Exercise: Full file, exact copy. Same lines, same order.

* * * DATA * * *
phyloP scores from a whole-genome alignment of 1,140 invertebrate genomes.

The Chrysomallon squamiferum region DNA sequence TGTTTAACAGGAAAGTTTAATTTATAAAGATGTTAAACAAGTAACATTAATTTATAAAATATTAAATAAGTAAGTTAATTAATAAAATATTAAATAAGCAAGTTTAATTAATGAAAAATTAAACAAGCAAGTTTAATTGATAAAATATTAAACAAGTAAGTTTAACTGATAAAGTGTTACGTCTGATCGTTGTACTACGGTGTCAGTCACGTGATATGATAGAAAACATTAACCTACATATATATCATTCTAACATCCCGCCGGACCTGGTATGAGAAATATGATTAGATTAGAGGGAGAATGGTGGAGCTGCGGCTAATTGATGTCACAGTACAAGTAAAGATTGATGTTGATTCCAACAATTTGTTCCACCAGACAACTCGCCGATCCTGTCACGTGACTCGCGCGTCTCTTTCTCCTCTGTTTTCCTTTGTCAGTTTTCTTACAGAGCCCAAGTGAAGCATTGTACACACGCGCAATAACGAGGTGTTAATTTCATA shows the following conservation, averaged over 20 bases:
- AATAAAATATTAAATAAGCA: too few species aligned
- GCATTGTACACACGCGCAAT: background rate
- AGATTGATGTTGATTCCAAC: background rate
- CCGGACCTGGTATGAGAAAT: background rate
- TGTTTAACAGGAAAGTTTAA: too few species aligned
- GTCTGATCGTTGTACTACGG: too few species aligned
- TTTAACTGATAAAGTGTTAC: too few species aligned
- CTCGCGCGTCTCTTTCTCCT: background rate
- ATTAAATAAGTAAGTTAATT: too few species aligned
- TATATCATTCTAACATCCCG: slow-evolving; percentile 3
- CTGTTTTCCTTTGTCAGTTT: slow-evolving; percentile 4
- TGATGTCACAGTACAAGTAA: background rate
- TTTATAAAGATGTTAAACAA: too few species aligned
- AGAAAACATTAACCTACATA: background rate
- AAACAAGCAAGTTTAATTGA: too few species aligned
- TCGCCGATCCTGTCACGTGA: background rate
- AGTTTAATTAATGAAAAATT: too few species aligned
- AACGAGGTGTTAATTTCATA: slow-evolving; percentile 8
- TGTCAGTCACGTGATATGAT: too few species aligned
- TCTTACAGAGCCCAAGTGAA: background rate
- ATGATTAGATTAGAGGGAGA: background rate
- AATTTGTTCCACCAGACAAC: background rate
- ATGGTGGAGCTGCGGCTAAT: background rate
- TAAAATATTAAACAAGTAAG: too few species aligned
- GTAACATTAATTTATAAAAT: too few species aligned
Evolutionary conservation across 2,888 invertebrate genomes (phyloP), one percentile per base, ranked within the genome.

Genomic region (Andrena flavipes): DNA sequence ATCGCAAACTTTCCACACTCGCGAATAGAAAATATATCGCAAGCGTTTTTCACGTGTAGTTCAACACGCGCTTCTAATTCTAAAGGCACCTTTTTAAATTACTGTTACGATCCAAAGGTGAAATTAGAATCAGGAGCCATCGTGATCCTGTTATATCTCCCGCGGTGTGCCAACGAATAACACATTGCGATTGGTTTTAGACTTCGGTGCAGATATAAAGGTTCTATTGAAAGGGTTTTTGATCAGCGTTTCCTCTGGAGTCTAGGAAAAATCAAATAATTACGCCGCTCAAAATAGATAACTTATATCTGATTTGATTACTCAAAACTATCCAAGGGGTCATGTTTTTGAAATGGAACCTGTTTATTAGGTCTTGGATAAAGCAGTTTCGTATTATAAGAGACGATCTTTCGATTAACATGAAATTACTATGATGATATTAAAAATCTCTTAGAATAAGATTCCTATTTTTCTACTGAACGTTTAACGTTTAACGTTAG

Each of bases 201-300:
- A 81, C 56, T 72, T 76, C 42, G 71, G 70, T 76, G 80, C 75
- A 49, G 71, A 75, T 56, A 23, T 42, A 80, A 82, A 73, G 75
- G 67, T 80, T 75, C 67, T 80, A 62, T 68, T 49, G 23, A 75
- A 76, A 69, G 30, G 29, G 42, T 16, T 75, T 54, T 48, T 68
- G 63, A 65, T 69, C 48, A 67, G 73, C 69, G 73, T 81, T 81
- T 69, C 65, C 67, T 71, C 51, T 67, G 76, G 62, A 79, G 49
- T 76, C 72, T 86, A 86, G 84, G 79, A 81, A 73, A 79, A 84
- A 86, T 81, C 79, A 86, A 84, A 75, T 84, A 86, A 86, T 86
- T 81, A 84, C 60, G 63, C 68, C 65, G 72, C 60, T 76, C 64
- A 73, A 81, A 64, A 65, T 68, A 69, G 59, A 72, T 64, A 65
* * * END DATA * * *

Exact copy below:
phyloP scores from a whole-genome alignment of 1,140 invertebrate genomes.

The Chrysomallon squamiferum region DNA sequence TGTTTAACAGGAAAGTTTAATTTATAAAGATGTTAAACAAGTAACATTAATTTATAAAATATTAAATAAGTAAGTTAATTAATAAAATATTAAATAAGCAAGTTTAATTAATGAAAAATTAAACAAGCAAGTTTAATTGATAAAATATTAAACAAGTAAGTTTAACTGATAAAGTGTTACGTCTGATCGTTGTACTACGGTGTCAGTCACGTGATATGATAGAAAACATTAACCTACATATATATCATTCTAACATCCCGCCGGACCTGGTATGAGAAATATGATTAGATTAGAGGGAGAATGGTGGAGCTGCGGCTAATTGATGTCACAGTACAAGTAAAGATTGATGTTGATTCCAACAATTTGTTCCACCAGACAACTCGCCGATCCTGTCACGTGACTCGCGCGTCTCTTTCTCCTCTGTTTTCCTTTGTCAGTTTTCTTACAGAGCCCAAGTGAAGCATTGTACACACGCGCAATAACGAGGTGTTAATTTCATA shows the following conservation, averaged over 20 bases:
- AATAAAATATTAAATAAGCA: too few species aligned
- GCATTGTACACACGCGCAAT: background rate
- AGATTGATGTTGATTCCAAC: background rate
- CCGGACCTGGTATGAGAAAT: background rate
- TGTTTAACAGGAAAGTTTAA: too few species aligned
- GTCTGATCGTTGTACTACGG: too few species aligned
- TTTAACTGATAAAGTGTTAC: too few species aligned
- CTCGCGCGTCTCTTTCTCCT: background rate
- ATTAAATAAGTAAGTTAATT: too few species aligned
- TATATCATTCTAACATCCCG: slow-evolving; percentile 3
- CTGTTTTCCTTTGTCAGTTT: slow-evolving; percentile 4
- TGATGTCACAGTACAAGTAA: background rate
- TTTATAAAGATGTTAAACAA: too few species aligned
- AGAAAACATTAACCTACATA: background rate
- AAACAAGCAAGTTTAATTGA: too few species aligned
- TCGCCGATCCTGTCACGTGA: background rate
- AGTTTAATTAATGAAAAATT: too few species aligned
- AACGAGGTGTTAATTTCATA: slow-evolving; percentile 8
- TGTCAGTCACGTGATATGAT: too few species aligned
- TCTTACAGAGCCCAAGTGAA: background rate
- ATGATTAGATTAGAGGGAGA: background rate
- AATTTGTTCCACCAGACAAC: background rate
- ATGGTGGAGCTGCGGCTAAT: background rate
- TAAAATATTAAACAAGTAAG: too few species aligned
- GTAACATTAATTTATAAAAT: too few species aligned
Evolutionary conservation across 2,888 invertebrate genomes (phyloP), one percentile per base, ranked within the genome.

Genomic region (Andrena flavipes): DNA sequence ATCGCAAACTTTCCACACTCGCGAATAGAAAATATATCGCAAGCGTTTTTCACGTGTAGTTCAACACGCGCTTCTAATTCTAAAGGCACCTTTTTAAATTACTGTTACGATCCAAAGGTGAAATTAGAATCAGGAGCCATCGTGATCCTGTTATATCTCCCGCGGTGTGCCAACGAATAACACATTGCGATTGGTTTTAGACTTCGGTGCAGATATAAAGGTTCTATTGAAAGGGTTTTTGATCAGCGTTTCCTCTGGAGTCTAGGAAAAATCAAATAATTACGCCGCTCAAAATAGATAACTTATATCTGATTTGATTACTCAAAACTATCCAAGGGGTCATGTTTTTGAAATGGAACCTGTTTATTAGGTCTTGGATAAAGCAGTTTCGTATTATAAGAGACGATCTTTCGATTAACATGAAATTACTATGATGATATTAAAAATCTCTTAGAATAAGATTCCTATTTTTCTACTGAACGTTTAACGTTTAACGTTAG

Each of bases 201-300:
- A 81, C 56, T 72, T 76, C 42, G 71, G 70, T 76, G 80, C 75
- A 49, G 71, A 75, T 56, A 23, T 42, A 80, A 82, A 73, G 75
- G 67, T 80, T 75, C 67, T 80, A 62, T 68, T 49, G 23, A 75
- A 76, A 69, G 30, G 29, G 42, T 16, T 75, T 54, T 48, T 68
- G 63, A 65, T 69, C 48, A 67, G 73, C 69, G 73, T 81, T 81
- T 69, C 65, C 67, T 71, C 51, T 67, G 76, G 62, A 79, G 49
- T 76, C 72, T 86, A 86, G 84, G 79, A 81, A 73, A 79, A 84
- A 86, T 81, C 79, A 86, A 84, A 75, T 84, A 86, A 86, T 86
- T 81, A 84, C 60, G 63, C 68, C 65, G 72, C 60, T 76, C 64
- A 73, A 81, A 64, A 65, T 68, A 69, G 59, A 72, T 64, A 65